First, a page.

“Her favorite is The 39 Steps, though, with Robert Donat. She knows the whole goddam movie by heart, because I’ve taken her to see it about ten times. When old Donat comes up to this Scotch farmhouse, for instance, when he’s running away from the cops and all, Phoebe’ll say right out loud in the movie–right when the Scotch guy in the picture says it–“Can you eat the herring?” She knows all the talk by heart. And when this professor in the picture, that’s really a German spy, sticks up his little finger with part of the middle joint missing, to show Robert Donat, old Phoebe beats him to it–she holds up her little finger at me in the dark, right in front of my face.” J.D Salinger (The Catcher in the Rye, 1951)

It must be said that this ten year old has fabulous taste. There is so much to love here, and if J.D Salinger recommends the film, why shouldn’t we? It is such a fun ride, and Criterion’s Blu-ray release gives us plenty of supplemental material to enhance our experience.

Review by: Devon Powell

The Criterion Collection’s The 39 Steps page:

https://www.criterion.com/films/234-the-39-steps

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Source Material:

John Buchan (The Thirty-Nine Steps, 1915)

Staff Writer (Variety, December 31, 1934)

Staff Writer (The Times, June 06, 1935)

Staff Writer (Harrison’s Reports, June 29, 1935)

Andre Sennwald (New York Times, September 14, 1935)

Staff Writer (Time, Sept. 23, 1935)

Norah Baring (Interview with Alfred Hitchcock, Film Pictorial, November 23, 1935)

Alfred Hitchcock (My Screen Memories, Film Weekly, May 02-30, 1936)

Alfred Hitchcock (Life Among the Stars, News Chronicle, March 01-05, 1937)

Robert Donat (The Courier Mail, June 23, 1938)

J.D Salinger (The Catcher in the Rye, 1951)

Peter Bogdanovich (Interview with Hitchcock, 1963)

François Truffaut (Hitchcock/Truffaut, 1966)

Ivor Montagu (Working With Hitchcock, Sight and Sound, 1980)

Mark Glancy (The 39 Steps: A British Film Guide, January 01, 2002)

Charles Bennett (Hitchcock’s Partner in Suspense: The Life of Screenwriter Charles Bennett, May 02, 2014)

Blu-ray Review: Suspicion

Blu-ray Cover

Distributor:  Warner Bros.  

Release Date: April 12, 2016

Region: Region A

Length: 1:39:24

Video: 1080P (MPEG-4 AVC)

Main Audio: Mono DTS-HD Master Audio

Alternate Audio:

Mono French Dolby Digital

Mono Spanish Dolby Digital

Subtitles: English SDH, French, Spanish

Ratio: 1.36:1

Notes: A DVD edition of this film is also available.

Title

Alfred Hitchcock had difficulty coming up with a suitable title for the film and was never happy with “Suspicion.” He considered it “cheap and dull,” and he proposed “Johnnie” in desperation after the studio forced the final title upon him.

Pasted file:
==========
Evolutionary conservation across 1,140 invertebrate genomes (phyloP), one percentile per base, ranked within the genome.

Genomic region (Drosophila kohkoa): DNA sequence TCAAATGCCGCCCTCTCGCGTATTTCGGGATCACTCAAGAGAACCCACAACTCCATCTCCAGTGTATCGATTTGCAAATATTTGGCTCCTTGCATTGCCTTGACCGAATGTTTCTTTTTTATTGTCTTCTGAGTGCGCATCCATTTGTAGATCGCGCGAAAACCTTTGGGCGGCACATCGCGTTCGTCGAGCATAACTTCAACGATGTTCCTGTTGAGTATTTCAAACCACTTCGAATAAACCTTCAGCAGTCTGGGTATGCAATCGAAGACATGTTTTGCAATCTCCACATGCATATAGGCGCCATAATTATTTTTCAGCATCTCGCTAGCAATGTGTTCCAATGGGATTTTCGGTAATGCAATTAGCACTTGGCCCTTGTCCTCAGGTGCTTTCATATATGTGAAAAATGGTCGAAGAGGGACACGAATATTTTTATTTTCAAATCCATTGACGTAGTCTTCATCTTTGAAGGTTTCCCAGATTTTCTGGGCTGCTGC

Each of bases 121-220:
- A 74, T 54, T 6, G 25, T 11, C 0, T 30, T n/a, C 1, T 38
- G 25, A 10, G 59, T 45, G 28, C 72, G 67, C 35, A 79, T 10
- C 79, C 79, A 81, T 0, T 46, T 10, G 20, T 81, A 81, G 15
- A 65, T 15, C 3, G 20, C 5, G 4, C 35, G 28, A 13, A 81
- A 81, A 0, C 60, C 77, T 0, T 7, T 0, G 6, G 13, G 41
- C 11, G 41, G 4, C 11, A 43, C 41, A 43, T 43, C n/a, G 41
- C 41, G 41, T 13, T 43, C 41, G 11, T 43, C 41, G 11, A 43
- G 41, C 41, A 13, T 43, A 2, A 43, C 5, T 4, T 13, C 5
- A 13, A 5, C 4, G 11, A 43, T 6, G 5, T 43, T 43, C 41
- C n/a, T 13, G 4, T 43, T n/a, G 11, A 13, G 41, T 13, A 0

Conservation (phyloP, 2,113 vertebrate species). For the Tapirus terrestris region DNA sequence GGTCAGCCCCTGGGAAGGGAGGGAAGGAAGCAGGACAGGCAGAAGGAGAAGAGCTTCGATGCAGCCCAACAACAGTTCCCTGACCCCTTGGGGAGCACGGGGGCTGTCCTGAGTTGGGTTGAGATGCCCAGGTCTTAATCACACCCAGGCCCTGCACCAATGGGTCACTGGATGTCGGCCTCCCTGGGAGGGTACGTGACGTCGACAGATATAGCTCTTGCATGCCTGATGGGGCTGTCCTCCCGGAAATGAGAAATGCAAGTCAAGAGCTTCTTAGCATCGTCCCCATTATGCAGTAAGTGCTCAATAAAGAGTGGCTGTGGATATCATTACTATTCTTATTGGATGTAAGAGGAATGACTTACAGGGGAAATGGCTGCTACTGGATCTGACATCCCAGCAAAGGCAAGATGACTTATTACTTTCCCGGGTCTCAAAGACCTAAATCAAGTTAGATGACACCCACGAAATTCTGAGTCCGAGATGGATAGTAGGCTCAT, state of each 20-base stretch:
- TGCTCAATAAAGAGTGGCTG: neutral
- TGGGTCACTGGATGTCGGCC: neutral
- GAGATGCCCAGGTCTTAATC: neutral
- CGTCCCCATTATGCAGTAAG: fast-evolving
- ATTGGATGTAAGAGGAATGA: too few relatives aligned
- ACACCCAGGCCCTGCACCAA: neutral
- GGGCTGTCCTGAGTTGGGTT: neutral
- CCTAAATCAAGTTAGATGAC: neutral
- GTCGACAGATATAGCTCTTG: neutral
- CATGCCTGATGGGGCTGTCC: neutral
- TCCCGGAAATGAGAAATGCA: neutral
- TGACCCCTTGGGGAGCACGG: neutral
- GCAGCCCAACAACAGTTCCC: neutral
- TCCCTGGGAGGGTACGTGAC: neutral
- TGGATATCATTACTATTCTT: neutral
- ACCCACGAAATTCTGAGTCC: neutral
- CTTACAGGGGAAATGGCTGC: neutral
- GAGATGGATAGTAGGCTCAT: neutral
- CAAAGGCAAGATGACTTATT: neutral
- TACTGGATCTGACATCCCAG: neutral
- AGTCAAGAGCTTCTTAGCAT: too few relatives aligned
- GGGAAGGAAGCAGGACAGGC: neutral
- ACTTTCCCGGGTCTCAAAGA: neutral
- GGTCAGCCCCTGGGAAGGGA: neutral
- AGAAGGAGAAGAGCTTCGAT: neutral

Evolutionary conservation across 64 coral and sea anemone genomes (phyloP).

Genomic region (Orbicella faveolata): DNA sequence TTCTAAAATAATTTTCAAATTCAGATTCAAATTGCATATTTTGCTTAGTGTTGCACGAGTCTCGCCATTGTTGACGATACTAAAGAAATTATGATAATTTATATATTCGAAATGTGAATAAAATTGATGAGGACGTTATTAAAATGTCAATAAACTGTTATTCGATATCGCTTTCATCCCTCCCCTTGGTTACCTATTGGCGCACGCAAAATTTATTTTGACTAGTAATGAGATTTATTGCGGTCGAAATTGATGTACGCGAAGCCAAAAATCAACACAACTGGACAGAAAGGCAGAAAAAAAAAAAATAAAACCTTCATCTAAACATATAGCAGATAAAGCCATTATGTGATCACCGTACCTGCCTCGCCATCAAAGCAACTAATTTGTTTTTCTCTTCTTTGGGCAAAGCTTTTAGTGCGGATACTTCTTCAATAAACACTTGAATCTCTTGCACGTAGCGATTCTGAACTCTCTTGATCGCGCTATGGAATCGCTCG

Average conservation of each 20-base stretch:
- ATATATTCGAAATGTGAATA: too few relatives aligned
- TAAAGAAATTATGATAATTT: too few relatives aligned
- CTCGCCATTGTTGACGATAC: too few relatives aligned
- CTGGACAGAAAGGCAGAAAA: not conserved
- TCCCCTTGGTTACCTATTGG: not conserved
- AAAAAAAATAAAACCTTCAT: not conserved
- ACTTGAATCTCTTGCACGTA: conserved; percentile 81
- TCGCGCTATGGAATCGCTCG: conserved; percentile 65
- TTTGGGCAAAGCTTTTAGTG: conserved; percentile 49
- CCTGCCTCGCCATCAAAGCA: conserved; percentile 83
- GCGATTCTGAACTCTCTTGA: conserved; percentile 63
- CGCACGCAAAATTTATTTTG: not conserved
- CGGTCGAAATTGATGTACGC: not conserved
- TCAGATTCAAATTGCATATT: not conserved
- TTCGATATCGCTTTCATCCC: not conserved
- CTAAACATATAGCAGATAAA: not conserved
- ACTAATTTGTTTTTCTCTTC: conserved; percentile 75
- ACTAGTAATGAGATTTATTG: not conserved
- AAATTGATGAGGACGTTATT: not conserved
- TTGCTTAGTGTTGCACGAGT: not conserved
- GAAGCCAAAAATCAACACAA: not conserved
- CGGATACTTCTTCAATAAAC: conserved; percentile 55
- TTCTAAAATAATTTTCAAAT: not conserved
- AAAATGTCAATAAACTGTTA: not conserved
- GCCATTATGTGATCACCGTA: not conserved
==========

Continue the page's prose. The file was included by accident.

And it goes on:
“I put a light right inside the glass because I wanted it to be luminous. Cary Grant’s walking up the stairs and everyone’s at­tention had to be focused on that glass.” –Alfred Hitchcock (Hitchcock/Truffaut, 1966)

While Alfred Hitchcock enjoyed discussing this particular lighting effect, his disappointment with Suspicion was always more than a little evident when he spoke about it in interviews. He thought the film “too glossy” and felt that it was compromised by the suits at RKO. While the director’s unfortunate habit of adopting the overall critical opinion about his work often leads scholarship astray, this doesn’t seem to be the case here. After all, the critical consensus was rather positive. The film even earned three Academy Awards nominations: Best Picture, Best Actress (Joan Fontaine), and Best Score (Franz Waxman), and Joan Fontaine took home the Oscar for Best Actress. In light of this information, it seems safe to assume that his disappointment is the result of creative compromise.

The reasons behind Suspicion’s troubled production are quite complex, but it is important to understand the studio climate that produced the film.

“At the eleventh hour, Edington, who had become a scapegoat for RKO’s downward spiral, was fired by studio president George Schaefer. Dan Winkler was also discharged, and with that the two men who had signed Hitchcock [and gave the director his creative freedom] were gone. Then, against all common sense, Schaefer hired none other than the lord high censor of the Production Code, Joseph Breen, as RKO’s temporary production boss. If Hitchcock had ever hoped to release ‘Before the Fact’ with an ending that faintly resembled the original, that hope now vanished.”Patrick McGilligan (Alfred Hitchcock: A Life in Darkness and Light, 2003)

 It is difficult to imagine how any film made under these circumstances could achieve the enormous success that Suspicion proved to achieve, but it is worth questioning whether or not the film was admired because of its resemblance to Rebecca (which also enjoyed an overwhelmingly successful release). Both films starred Joan Fontaine in similar roles, and both films were what Hitchcock called “British films made in Hollywood.” 

“…The actors, the atmosphere, and the novel on which it’s based were all British. The screenwriter was Samson Raphaelson, who’d worked on the early talking pictures of Ernst Lubitsch.” –Alfred Hitchcock (Hitchcock/Truffaut, 1966)